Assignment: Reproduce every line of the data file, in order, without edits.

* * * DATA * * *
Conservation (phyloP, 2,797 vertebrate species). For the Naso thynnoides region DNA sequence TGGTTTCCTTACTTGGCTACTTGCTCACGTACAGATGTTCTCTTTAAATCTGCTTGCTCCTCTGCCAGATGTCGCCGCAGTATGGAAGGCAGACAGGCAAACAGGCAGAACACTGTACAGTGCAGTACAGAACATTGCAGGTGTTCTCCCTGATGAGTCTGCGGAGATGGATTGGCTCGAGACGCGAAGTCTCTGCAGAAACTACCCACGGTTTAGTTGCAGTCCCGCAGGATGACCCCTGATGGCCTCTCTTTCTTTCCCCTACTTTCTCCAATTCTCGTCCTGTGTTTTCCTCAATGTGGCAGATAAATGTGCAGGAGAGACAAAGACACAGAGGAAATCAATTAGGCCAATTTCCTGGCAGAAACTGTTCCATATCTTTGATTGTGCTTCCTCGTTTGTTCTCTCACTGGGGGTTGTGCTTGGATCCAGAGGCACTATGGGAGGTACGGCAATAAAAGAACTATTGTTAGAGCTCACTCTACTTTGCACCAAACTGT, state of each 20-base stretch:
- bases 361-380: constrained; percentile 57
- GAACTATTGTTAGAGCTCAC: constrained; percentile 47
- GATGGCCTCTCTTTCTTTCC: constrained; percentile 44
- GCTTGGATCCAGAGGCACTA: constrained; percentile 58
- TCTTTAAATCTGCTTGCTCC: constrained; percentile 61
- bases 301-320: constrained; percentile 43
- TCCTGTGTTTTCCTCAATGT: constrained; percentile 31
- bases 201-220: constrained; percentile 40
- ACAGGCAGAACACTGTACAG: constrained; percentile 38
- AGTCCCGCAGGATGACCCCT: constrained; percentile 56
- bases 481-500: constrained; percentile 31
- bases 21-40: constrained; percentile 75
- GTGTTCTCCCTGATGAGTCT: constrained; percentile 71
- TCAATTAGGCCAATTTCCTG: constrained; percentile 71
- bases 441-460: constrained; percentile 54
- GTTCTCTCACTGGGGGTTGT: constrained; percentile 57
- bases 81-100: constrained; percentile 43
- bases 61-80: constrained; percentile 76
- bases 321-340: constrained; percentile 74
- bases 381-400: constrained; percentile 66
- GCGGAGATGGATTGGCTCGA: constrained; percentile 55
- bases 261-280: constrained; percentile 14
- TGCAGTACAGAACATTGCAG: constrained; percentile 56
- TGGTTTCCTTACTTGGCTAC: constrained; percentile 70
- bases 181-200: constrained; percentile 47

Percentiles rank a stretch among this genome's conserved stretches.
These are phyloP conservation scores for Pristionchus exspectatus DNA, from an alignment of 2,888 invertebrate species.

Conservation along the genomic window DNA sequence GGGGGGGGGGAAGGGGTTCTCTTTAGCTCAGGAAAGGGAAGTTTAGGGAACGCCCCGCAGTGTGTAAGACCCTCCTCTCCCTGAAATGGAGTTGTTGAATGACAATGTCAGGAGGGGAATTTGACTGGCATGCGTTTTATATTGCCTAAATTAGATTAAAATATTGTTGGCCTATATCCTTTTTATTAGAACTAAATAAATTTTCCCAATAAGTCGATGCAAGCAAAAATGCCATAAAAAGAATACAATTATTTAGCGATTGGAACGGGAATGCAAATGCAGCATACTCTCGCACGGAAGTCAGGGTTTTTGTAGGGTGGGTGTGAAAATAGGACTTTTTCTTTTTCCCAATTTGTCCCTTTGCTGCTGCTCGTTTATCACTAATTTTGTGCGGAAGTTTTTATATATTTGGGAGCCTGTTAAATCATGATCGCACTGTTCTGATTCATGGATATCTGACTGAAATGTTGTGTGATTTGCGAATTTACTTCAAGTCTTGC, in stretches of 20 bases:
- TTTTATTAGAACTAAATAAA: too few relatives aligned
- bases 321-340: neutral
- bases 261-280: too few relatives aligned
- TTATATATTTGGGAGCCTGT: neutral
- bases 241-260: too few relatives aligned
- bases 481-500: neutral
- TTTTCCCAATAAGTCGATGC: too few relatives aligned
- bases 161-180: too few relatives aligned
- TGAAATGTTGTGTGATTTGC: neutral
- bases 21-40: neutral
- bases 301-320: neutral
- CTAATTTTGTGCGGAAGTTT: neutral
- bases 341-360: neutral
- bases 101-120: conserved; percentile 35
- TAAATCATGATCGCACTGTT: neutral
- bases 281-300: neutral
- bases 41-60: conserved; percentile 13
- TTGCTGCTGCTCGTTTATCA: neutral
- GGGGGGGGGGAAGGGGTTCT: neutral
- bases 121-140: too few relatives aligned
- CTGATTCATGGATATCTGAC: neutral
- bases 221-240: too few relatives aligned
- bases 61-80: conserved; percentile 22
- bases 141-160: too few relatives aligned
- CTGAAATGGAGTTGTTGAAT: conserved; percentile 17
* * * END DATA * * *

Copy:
Conservation (phyloP, 2,797 vertebrate species). For the Naso thynnoides region DNA sequence TGGTTTCCTTACTTGGCTACTTGCTCACGTACAGATGTTCTCTTTAAATCTGCTTGCTCCTCTGCCAGATGTCGCCGCAGTATGGAAGGCAGACAGGCAAACAGGCAGAACACTGTACAGTGCAGTACAGAACATTGCAGGTGTTCTCCCTGATGAGTCTGCGGAGATGGATTGGCTCGAGACGCGAAGTCTCTGCAGAAACTACCCACGGTTTAGTTGCAGTCCCGCAGGATGACCCCTGATGGCCTCTCTTTCTTTCCCCTACTTTCTCCAATTCTCGTCCTGTGTTTTCCTCAATGTGGCAGATAAATGTGCAGGAGAGACAAAGACACAGAGGAAATCAATTAGGCCAATTTCCTGGCAGAAACTGTTCCATATCTTTGATTGTGCTTCCTCGTTTGTTCTCTCACTGGGGGTTGTGCTTGGATCCAGAGGCACTATGGGAGGTACGGCAATAAAAGAACTATTGTTAGAGCTCACTCTACTTTGCACCAAACTGT, state of each 20-base stretch:
- bases 361-380: constrained; percentile 57
- GAACTATTGTTAGAGCTCAC: constrained; percentile 47
- GATGGCCTCTCTTTCTTTCC: constrained; percentile 44
- GCTTGGATCCAGAGGCACTA: constrained; percentile 58
- TCTTTAAATCTGCTTGCTCC: constrained; percentile 61
- bases 301-320: constrained; percentile 43
- TCCTGTGTTTTCCTCAATGT: constrained; percentile 31
- bases 201-220: constrained; percentile 40
- ACAGGCAGAACACTGTACAG: constrained; percentile 38
- AGTCCCGCAGGATGACCCCT: constrained; percentile 56
- bases 481-500: constrained; percentile 31
- bases 21-40: constrained; percentile 75
- GTGTTCTCCCTGATGAGTCT: constrained; percentile 71
- TCAATTAGGCCAATTTCCTG: constrained; percentile 71
- bases 441-460: constrained; percentile 54
- GTTCTCTCACTGGGGGTTGT: constrained; percentile 57
- bases 81-100: constrained; percentile 43
- bases 61-80: constrained; percentile 76
- bases 321-340: constrained; percentile 74
- bases 381-400: constrained; percentile 66
- GCGGAGATGGATTGGCTCGA: constrained; percentile 55
- bases 261-280: constrained; percentile 14
- TGCAGTACAGAACATTGCAG: constrained; percentile 56
- TGGTTTCCTTACTTGGCTAC: constrained; percentile 70
- bases 181-200: constrained; percentile 47

Percentiles rank a stretch among this genome's conserved stretches.
These are phyloP conservation scores for Pristionchus exspectatus DNA, from an alignment of 2,888 invertebrate species.

Conservation along the genomic window DNA sequence GGGGGGGGGGAAGGGGTTCTCTTTAGCTCAGGAAAGGGAAGTTTAGGGAACGCCCCGCAGTGTGTAAGACCCTCCTCTCCCTGAAATGGAGTTGTTGAATGACAATGTCAGGAGGGGAATTTGACTGGCATGCGTTTTATATTGCCTAAATTAGATTAAAATATTGTTGGCCTATATCCTTTTTATTAGAACTAAATAAATTTTCCCAATAAGTCGATGCAAGCAAAAATGCCATAAAAAGAATACAATTATTTAGCGATTGGAACGGGAATGCAAATGCAGCATACTCTCGCACGGAAGTCAGGGTTTTTGTAGGGTGGGTGTGAAAATAGGACTTTTTCTTTTTCCCAATTTGTCCCTTTGCTGCTGCTCGTTTATCACTAATTTTGTGCGGAAGTTTTTATATATTTGGGAGCCTGTTAAATCATGATCGCACTGTTCTGATTCATGGATATCTGACTGAAATGTTGTGTGATTTGCGAATTTACTTCAAGTCTTGC, in stretches of 20 bases:
- TTTTATTAGAACTAAATAAA: too few relatives aligned
- bases 321-340: neutral
- bases 261-280: too few relatives aligned
- TTATATATTTGGGAGCCTGT: neutral
- bases 241-260: too few relatives aligned
- bases 481-500: neutral
- TTTTCCCAATAAGTCGATGC: too few relatives aligned
- bases 161-180: too few relatives aligned
- TGAAATGTTGTGTGATTTGC: neutral
- bases 21-40: neutral
- bases 301-320: neutral
- CTAATTTTGTGCGGAAGTTT: neutral
- bases 341-360: neutral
- bases 101-120: conserved; percentile 35
- TAAATCATGATCGCACTGTT: neutral
- bases 281-300: neutral
- bases 41-60: conserved; percentile 13
- TTGCTGCTGCTCGTTTATCA: neutral
- GGGGGGGGGGAAGGGGTTCT: neutral
- bases 121-140: too few relatives aligned
- CTGATTCATGGATATCTGAC: neutral
- bases 221-240: too few relatives aligned
- bases 61-80: conserved; percentile 22
- bases 141-160: too few relatives aligned
- CTGAAATGGAGTTGTTGAAT: conserved; percentile 17